8. In September 2015 the Gallup poll found that 91% of Americans said they would vote for a Jewish candidate for President --which means the majority of those who would claim they are "evangelical" Christians must have said they would vote for a Jewish candidate. I know that answering an abstract question is different from one's reaction to a particular candidate, but I think if 91% will tell Gallup they'd vote for a Jewish candidate, a charismatic Jewish candidate could certainly get to 51% in a real election. And I know a lot of "devout Christians" who would vote for a non-Christian for President. Of course, I am a mainline Protestant who is a member of a liberal-leaning congregation. http://news.gallup.com/opinion/polling-matters/185813/six-americans-say-yes-muslim-president.aspx P.S. By the way, i would say I am a Christian first, a liberal second, and a Democrat way, way third.
  9. I think Obama was probably better known than Bullock at this point in the Presidential election cycle because of his famous speech at the previous national Democratic party convention. However, I would agree that there is still plenty of time for Bullock to become known and that being relatively unknown can be turned into an advantage. Though Howard Dean didn't end up winning the nomination in the end, I don't think he was any more "known" than Bullock and think an outsider probably has an even better chance of making a good run for the nomination in 2020 than Dean did back in 2004.
  10. It probably would be much better to put more discussion of intelligence and IQ tests in general in a separate thread.
  11. I think you have that a bit overblown. Alfred Binet never claimed he was testing everything that was intelligence, or that what he was measuring was hereditary rather than environmental. But he certainly thought what he was trying to measure was a part of "intelligence". And though his original test was for children, I really doubt if he ever said it was impossible for others to create valid tests of intelligence for adults. The introductory psychology textbook I teach out of (Myers & DeWall, 10th edition) uses "the mental potential to learn from experience, solve problems, and use knowledge to adapt to new situations."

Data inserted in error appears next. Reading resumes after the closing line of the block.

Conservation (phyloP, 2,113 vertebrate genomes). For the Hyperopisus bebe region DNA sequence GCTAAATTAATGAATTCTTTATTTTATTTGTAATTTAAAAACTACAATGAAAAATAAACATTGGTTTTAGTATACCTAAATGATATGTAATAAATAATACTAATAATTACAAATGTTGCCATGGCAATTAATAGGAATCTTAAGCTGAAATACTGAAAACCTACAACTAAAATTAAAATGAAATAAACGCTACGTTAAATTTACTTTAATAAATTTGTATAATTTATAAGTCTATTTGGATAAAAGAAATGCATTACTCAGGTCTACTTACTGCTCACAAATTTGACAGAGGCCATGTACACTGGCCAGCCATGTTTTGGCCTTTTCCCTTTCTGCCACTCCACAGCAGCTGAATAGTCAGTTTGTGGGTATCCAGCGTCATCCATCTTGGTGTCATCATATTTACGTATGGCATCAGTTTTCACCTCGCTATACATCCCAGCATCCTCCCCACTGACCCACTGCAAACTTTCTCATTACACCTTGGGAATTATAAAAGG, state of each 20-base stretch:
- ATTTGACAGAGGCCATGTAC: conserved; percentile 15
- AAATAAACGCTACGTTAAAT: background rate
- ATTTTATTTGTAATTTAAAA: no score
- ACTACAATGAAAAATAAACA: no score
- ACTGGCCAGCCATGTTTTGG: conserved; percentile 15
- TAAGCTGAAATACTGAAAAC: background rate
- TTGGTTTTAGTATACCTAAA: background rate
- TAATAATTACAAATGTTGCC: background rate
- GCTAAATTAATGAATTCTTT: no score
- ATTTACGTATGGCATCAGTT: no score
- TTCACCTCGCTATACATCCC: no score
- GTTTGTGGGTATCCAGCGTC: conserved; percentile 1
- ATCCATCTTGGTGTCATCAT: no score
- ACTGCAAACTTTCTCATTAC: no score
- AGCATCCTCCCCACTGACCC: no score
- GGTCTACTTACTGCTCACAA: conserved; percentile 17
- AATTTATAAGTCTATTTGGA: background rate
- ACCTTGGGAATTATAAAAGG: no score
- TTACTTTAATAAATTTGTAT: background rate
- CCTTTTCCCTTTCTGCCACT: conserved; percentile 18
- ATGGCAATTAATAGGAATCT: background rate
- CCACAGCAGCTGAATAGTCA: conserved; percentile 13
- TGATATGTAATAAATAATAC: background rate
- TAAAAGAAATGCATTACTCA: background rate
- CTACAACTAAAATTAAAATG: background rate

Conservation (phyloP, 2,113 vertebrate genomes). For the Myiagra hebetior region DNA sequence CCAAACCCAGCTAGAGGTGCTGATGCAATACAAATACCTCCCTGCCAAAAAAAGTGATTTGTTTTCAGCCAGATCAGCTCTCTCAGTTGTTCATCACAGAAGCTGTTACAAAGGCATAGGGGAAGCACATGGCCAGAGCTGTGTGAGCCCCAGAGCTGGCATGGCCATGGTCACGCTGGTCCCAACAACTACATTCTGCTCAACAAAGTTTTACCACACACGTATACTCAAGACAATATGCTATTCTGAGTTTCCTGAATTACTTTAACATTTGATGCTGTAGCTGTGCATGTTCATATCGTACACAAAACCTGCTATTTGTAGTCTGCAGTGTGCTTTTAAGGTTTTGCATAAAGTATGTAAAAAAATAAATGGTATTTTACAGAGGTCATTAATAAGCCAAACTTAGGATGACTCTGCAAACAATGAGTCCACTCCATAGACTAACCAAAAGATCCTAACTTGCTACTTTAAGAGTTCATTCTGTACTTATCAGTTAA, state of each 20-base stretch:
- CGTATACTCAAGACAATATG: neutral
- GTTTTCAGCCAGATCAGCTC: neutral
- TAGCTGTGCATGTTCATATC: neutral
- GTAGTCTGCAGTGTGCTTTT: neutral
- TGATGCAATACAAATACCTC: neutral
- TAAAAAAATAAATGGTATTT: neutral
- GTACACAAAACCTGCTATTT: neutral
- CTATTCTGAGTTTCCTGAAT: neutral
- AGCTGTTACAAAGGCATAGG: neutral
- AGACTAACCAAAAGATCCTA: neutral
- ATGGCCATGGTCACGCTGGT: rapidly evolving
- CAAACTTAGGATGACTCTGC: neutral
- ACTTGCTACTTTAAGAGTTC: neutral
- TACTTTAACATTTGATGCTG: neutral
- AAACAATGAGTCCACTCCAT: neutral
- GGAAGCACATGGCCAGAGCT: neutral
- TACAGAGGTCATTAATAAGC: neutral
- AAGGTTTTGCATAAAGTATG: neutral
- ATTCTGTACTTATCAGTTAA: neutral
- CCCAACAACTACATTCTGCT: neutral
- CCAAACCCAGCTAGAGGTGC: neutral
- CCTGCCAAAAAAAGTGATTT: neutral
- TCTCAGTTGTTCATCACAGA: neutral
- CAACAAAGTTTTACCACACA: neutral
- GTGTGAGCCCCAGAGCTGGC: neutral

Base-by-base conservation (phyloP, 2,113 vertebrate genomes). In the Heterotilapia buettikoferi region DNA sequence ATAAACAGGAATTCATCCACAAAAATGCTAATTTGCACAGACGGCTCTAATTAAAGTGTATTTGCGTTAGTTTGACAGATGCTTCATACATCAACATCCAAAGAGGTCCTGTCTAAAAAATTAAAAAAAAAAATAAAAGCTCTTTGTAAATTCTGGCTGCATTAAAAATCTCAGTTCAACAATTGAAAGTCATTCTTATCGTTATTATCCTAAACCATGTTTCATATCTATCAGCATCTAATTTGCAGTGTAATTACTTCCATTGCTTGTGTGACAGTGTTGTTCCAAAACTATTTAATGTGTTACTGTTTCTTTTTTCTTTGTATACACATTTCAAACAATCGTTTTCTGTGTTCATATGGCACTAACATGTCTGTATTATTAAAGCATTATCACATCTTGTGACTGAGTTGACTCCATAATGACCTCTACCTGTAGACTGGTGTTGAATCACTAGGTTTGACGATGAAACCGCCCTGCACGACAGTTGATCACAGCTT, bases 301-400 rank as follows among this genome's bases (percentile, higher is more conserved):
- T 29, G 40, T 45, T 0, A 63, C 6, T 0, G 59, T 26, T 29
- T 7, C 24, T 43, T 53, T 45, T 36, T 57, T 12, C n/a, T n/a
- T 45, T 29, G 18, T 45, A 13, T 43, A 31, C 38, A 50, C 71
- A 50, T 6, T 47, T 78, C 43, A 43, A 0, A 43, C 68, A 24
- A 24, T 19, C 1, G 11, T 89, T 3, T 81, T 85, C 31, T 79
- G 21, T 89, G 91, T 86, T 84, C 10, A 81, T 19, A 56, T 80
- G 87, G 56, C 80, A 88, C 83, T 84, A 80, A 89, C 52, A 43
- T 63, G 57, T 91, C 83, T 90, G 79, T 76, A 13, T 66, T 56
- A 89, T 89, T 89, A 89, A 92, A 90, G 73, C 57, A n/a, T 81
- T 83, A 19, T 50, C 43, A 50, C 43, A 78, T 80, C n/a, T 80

12. Was there anyone else in any of the rooms on that hallway when this happened? If not, I can easily see how no one would know this.
  13. Here is the link to today's column: http://www.omaha.com/living/evans-tanya-tonya-are-survivors/article_3c5e17cb-0083-53f2-b2d9-42214c5a07ae.html They edited out the information that although H. Rider Haggard's novel is set in Africa, the 1935 film shifted Ayesha's kingdom to Siberia, which may partly explain the use of "Tanya" for the new character. Also, I should point out that Tania has been extensively used in Latin America.
  14. It's always been hard to tell "on the net" or through email. There has been research showing that people are abysmal at telling sarcasm from sincerity in email-like communications even when they do know the other person well. It usually isn't wise to try to be sarcastic in an email unless you are using a stock phrase everyone understands as being sarcastic, or unless you specifically mark your statement as being sarcasm.
  15. Uh, if you do not want to discuss anything on this site other than things directly related to Westeros, simply stay out of the General Chatter area. Discussing things unrelated to Westeros is precisely what General Chatter is for.